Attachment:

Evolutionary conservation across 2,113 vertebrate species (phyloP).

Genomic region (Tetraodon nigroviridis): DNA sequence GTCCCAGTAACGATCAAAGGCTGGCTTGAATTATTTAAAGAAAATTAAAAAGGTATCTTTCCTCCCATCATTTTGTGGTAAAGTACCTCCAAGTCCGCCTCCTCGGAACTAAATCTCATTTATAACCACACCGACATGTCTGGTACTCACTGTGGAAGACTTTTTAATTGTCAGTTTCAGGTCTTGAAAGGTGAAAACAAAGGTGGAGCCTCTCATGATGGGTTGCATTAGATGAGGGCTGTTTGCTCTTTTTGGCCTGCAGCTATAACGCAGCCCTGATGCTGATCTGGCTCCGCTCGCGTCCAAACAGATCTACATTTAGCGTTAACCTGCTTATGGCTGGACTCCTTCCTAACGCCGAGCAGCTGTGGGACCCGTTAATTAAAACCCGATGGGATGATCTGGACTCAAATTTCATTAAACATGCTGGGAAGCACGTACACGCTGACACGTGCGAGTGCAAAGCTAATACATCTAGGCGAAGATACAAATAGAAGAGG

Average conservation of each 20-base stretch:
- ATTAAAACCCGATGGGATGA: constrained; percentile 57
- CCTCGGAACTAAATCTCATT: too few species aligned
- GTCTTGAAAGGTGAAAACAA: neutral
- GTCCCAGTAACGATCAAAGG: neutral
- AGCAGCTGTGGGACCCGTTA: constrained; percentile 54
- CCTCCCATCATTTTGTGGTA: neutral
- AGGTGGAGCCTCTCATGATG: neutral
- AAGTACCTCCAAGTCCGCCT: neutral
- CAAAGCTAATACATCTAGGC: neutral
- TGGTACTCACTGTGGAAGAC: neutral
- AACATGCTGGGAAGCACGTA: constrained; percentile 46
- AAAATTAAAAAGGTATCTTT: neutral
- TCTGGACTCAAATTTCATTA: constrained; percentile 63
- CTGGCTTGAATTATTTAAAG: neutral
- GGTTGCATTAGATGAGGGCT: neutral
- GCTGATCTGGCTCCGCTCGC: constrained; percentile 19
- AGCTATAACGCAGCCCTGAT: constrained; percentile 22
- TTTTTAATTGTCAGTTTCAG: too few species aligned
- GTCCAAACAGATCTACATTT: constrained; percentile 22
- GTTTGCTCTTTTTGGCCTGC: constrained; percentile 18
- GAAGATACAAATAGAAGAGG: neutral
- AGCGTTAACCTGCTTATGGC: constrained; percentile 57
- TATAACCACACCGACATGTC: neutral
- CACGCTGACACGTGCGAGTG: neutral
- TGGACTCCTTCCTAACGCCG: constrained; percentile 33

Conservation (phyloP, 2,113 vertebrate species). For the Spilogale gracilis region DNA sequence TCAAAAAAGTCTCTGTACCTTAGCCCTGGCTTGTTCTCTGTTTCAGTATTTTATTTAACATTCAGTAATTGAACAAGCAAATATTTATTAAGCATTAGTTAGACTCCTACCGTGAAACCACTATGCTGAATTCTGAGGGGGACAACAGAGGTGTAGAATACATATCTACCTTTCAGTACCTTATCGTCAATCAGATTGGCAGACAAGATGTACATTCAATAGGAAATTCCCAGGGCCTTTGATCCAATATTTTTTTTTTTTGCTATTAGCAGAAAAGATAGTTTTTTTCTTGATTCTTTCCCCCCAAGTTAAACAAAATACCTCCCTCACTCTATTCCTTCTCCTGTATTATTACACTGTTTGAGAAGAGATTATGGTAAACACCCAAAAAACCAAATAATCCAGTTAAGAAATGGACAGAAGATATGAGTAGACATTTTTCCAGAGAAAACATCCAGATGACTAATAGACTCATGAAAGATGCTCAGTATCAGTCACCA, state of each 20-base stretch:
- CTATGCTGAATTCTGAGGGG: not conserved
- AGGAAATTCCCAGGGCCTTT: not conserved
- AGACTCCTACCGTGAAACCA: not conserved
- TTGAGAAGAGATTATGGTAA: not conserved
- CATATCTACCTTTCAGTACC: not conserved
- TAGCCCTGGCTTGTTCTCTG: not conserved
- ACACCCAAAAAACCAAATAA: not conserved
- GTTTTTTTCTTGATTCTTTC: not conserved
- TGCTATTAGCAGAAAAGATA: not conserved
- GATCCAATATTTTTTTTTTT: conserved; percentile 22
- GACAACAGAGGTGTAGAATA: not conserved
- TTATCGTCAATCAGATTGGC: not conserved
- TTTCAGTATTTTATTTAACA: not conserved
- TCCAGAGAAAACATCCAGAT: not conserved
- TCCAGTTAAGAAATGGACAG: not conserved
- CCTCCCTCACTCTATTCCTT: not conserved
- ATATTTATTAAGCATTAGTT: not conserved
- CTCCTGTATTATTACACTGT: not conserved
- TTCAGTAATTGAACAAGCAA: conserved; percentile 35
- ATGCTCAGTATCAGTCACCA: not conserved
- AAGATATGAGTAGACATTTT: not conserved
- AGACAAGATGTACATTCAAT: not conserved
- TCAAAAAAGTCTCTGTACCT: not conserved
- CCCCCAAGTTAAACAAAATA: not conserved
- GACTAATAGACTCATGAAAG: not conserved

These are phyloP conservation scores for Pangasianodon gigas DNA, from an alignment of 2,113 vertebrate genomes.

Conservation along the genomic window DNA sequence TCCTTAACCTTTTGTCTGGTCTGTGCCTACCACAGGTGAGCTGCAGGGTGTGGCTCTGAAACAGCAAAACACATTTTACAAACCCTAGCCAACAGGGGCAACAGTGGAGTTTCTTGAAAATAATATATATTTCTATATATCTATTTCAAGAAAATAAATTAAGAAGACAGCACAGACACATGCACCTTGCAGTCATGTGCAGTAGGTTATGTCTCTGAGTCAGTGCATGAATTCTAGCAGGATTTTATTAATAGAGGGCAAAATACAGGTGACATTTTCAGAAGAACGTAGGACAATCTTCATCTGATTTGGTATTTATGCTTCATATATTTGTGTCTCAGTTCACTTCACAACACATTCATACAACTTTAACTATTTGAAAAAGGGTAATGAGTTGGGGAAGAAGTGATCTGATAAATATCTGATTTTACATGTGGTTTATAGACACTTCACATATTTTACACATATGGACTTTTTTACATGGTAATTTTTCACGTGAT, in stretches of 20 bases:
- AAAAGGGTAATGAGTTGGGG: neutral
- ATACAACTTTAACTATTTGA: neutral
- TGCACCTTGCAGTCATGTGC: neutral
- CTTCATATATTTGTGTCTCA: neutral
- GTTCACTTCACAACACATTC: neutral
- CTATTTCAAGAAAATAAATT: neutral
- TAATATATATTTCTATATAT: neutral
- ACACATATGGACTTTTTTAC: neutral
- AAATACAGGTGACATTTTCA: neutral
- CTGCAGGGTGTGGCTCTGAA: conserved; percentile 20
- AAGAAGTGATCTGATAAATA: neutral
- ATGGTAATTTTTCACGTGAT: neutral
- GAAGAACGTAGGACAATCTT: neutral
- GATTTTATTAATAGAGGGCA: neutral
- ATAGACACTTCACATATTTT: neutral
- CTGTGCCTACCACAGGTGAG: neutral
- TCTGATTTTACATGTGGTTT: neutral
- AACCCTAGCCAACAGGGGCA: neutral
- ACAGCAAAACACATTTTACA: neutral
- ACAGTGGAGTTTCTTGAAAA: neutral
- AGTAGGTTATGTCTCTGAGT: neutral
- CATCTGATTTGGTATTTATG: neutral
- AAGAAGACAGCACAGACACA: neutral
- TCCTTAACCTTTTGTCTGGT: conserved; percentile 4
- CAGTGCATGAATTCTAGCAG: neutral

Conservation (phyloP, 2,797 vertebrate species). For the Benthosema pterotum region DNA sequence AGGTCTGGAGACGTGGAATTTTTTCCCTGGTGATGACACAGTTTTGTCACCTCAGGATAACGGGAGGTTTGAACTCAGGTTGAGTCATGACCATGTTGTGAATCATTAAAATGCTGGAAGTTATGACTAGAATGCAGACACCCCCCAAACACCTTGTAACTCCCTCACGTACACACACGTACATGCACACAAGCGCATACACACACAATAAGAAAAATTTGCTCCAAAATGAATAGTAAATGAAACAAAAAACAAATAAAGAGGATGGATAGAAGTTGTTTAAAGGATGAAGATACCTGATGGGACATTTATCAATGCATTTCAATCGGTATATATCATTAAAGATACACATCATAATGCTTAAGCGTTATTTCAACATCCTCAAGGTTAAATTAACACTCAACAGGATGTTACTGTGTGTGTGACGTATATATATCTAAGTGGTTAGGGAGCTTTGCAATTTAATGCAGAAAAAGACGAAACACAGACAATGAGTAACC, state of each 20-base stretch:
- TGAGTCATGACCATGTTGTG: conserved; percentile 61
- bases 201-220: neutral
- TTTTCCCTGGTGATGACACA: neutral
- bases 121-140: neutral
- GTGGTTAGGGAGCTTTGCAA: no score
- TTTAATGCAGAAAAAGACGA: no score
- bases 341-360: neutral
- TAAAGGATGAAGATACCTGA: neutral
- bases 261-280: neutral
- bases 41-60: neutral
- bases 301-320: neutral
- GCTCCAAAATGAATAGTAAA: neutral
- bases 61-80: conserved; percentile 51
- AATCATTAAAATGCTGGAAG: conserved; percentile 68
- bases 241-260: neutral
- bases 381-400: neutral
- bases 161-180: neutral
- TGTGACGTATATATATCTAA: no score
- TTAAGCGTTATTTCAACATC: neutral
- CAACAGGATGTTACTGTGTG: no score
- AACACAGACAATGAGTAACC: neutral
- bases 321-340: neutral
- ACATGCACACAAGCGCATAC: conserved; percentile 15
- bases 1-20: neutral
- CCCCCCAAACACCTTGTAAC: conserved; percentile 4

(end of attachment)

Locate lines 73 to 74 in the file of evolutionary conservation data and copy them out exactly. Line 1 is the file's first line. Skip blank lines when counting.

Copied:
- TCTGATTTTACATGTGGTTT: neutral
- AACCCTAGCCAACAGGGGCA: neutral